Brown rice Nutrition Facts and Health Benefits
Brown rice is a whole grain rice with the inedible outer hull removed, with more fiber and more nutrients than its paler counterpart.
Nutritional value of Brown rice
Brown rice and white rice have similar amounts of calories and carbohydrates. Brown rice is a whole grain and a good source of magnesium, phosphorus, selenium, thiamine, niacin, vitamin B6, and manganese, and is high in fiber. White rice, unlike brown rice, has had the bran and germ removed and therefore has a different nutritional content.
One cup of cooked long grain brown rice provides 216 calories, 44.8 g carbohydrate, 5 g protein, 1.8 g fat, 3.5 g dietary fiber, 8 mcg folic acid, 84 mg potassium, 10 mg sodium, 162 mg phosphorus, 20 mg calcium, 84 mg magnesium, 1.23 mg zinc, and 1.77 mg manganese.
Brown rice Nutrition Facts Label
Health Benefits of Brown rice
Brown rice is a whole grain rice with the inedible outer hull removed. This kind of rice sheds its outer hull or husk but the bran and germ layer remain on, constituting the brown or tan colour of the rice. White rice is the same grain without the hull, the bran layer, and the cereal germ. Brown rice and white rice have similar amounts of calories and carbohydrates. Brown rice is a whole grain and a good source of magnesium, phosphorus, selenium, thiamine, niacin, vitamin B6, and manganese, and is high in fiber. White rice, unlike brown rice, has had the bran and germ removed and therefore has a different nutritional content.
Brown rice forms of it have a number of nutritional advantages over common rice, such as a higher content of protein, vitamins and minerals, oryzanols, tocopherols, and anthocyanins. In addition, it has other beneficial components, including polyphenolics, favonoids, vitamin E, and phytic acid.
Brown rice is a good source of selenium (33% of the DV), a trace mineral that is involved in many antioxidant reactions in the body and that plays a role in thyroid health. Selenium can either play a pro-oxidant role by inducing ROS or play an antioxidant role through selenoprotein synthesis. Selenium at nutritional levels is required for cell homeostasis, playing a role as an anti-oxidant through selenoproteins, thus acting chemo-preventive against cancer.
One cup of brown rice is high in manganese. One cup contains 88% of the recommended daily value for manganese. This mineral is involved in the metabolism of protein and carbohydrates, as well as the synthesis of a number of enzymes, proteins, fatty acids, and hormones.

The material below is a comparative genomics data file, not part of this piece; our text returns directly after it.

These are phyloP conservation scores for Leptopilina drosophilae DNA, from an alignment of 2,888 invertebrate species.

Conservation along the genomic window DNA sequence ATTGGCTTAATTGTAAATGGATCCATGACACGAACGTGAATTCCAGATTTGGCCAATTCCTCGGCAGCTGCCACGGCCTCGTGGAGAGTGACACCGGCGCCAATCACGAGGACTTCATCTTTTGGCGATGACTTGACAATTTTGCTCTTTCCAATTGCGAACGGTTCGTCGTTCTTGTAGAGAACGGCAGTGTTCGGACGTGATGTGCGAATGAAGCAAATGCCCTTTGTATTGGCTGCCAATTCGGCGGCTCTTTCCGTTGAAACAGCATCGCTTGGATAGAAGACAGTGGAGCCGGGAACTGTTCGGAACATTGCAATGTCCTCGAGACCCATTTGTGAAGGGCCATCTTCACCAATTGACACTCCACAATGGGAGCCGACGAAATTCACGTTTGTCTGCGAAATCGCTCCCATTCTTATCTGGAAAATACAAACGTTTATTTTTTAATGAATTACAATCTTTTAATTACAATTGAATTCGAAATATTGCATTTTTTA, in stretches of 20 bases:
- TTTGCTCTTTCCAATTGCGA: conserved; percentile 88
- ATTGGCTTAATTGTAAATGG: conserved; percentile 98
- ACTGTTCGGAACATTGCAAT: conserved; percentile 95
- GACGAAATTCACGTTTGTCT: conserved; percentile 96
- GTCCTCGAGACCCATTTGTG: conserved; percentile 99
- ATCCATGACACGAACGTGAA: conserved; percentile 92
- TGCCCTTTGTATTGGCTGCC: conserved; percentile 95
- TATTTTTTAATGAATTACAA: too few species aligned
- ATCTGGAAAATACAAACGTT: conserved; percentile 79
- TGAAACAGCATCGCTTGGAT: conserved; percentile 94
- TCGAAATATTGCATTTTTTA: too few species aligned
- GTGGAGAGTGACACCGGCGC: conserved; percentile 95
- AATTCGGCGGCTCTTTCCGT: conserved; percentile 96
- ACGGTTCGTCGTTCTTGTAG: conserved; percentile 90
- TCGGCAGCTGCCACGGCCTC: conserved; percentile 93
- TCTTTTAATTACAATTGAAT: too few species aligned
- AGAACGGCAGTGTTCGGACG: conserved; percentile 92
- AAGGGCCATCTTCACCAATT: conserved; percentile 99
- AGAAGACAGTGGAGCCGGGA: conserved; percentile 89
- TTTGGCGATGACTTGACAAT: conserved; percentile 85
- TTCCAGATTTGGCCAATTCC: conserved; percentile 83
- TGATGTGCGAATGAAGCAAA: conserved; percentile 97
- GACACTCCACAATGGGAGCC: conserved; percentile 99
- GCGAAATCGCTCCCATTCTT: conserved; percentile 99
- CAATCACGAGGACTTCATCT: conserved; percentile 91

Brown rice is high in fiber, which helps you feel full after eating and speeds the passage of food through the digestive tract. This may help maintain both a healthy body weight and a healthy colon. Cell invasion inhibitory compounds extracted from black rice exerted an inhibitory effect on various cancer cells. The fiber in brown rice helps to protect against colon cancer since fiber binds to cancer-causing chemicals, protecting them away from the cells lining the colon. In addition, it can help stabilize bowel function, reducing constipation. It was observed that a diet rich in fiber from whole grains, such as brown rice, and some fruit offered significant protection against brown rice cancer for premenopausal women.
Brown rice also helps to raise blood levels of nitric oxide, a small molecule known to induce blood vessel dilation and to inhibit oxidative (free radical) damage of cholesterol and the adhesion of white cells to the vascular wall, which are vital steps in the development of atherosclerotic plaques. Pigmented rice extracts have also been reported to effectively decrease oxidative stress, infammation, as well as atherosclerotic lesions.
Research suggests that regular consumption of whole grains lessens the risk of type 2 diabetes. In addition, a low-glycemic index diet with a higher amount of fiber and minimally processed whole grain products reduces glycemic and insulinemic responses and lowers the risk of type 2 diabetes.
Studies on brown rice have shown that it contains oil that lowers cholesterol. Consumption of rice bran oil lowered cholesterol by 7%. Researchers suggested that the unsaponifables existing in rice bran oil could become important functional foods for cardiovascular health. Studies reveal that eating whole grains, such as brown rice, is good for postmenopausal women with high cholesterol, high blood pressure, or any other signs of CVD. Experiments revealed that intake of at least six servings of whole grains by women each week experienced both slower progression of atherosclerosis, the buildup of plaque that constricts the blood vessels, and less progression of stenosis, the narrowing of the arterial passageways. The health benefits of brown rice are partly related to its fiber, which has been proven to reduce high cholesterol levels. One more way brown rice helps prevent atherosclerosis.
Brown rice, or dehusked rice with brown rice and germ, is rich in nutrients and health-beneficial nutraceuticals. In addition to the matrix of nutrients like fiber, vitamins, and minerals, the whole grain arsenal includes a wide variety of phytochemicals that reduce the risk of diseases. Compounds in whole grains that have disease-lowering effects include phenolic acids, proanthocyanidins, favonoids, anthocyanins, etc. Brown rice is also an important dietary source of water-soluble, fat-soluble, and insoluble antioxidants. Eating whole grains, such as brown rice, has been linked to protection against oxidative stress, atherosclerosis, diabetes, insulin resistance, hyperlipidemia, obesity, ischemic stroke, cancer, and premature death.
Considering the beneficial effects of brown rice, more research on the identification of bioactive components and bioactivities of brown rice as well as the development of value-added convenience health food products that can prevent present-day chronic diseases needs to be undertaken.